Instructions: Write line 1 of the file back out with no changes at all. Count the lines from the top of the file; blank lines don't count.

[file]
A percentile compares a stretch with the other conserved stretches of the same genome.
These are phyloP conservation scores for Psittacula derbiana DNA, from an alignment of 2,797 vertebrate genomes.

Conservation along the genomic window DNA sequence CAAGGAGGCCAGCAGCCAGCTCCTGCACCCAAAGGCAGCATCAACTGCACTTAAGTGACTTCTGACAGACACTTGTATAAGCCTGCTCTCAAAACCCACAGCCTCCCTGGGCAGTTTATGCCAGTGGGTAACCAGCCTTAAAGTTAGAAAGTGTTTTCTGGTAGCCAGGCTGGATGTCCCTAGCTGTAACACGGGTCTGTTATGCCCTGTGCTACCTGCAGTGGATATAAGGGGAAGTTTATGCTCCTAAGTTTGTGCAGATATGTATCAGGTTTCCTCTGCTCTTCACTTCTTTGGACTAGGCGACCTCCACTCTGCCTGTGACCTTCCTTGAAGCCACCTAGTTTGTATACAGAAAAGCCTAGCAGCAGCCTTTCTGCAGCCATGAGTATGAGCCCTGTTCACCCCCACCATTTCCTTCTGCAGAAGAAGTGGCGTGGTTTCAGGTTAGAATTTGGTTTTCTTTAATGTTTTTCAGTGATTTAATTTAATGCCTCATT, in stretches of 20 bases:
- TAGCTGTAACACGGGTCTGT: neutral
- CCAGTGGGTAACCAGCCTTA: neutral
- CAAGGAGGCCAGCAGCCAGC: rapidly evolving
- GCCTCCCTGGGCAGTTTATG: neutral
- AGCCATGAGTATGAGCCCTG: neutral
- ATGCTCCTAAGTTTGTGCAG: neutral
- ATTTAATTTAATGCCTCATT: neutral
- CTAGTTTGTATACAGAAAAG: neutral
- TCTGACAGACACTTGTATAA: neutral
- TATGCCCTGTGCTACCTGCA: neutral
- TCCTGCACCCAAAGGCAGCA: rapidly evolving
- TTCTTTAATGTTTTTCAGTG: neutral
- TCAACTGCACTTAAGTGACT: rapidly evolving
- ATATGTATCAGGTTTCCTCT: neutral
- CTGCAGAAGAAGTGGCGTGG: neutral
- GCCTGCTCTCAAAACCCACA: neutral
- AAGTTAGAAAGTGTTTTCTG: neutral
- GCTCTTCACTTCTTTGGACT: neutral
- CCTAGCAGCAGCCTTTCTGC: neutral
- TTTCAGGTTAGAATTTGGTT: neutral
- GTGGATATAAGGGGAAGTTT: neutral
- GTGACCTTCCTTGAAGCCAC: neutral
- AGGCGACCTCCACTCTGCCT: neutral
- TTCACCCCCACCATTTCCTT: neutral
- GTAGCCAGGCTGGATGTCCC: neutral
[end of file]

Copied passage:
A percentile compares a stretch with the other conserved stretches of the same genome.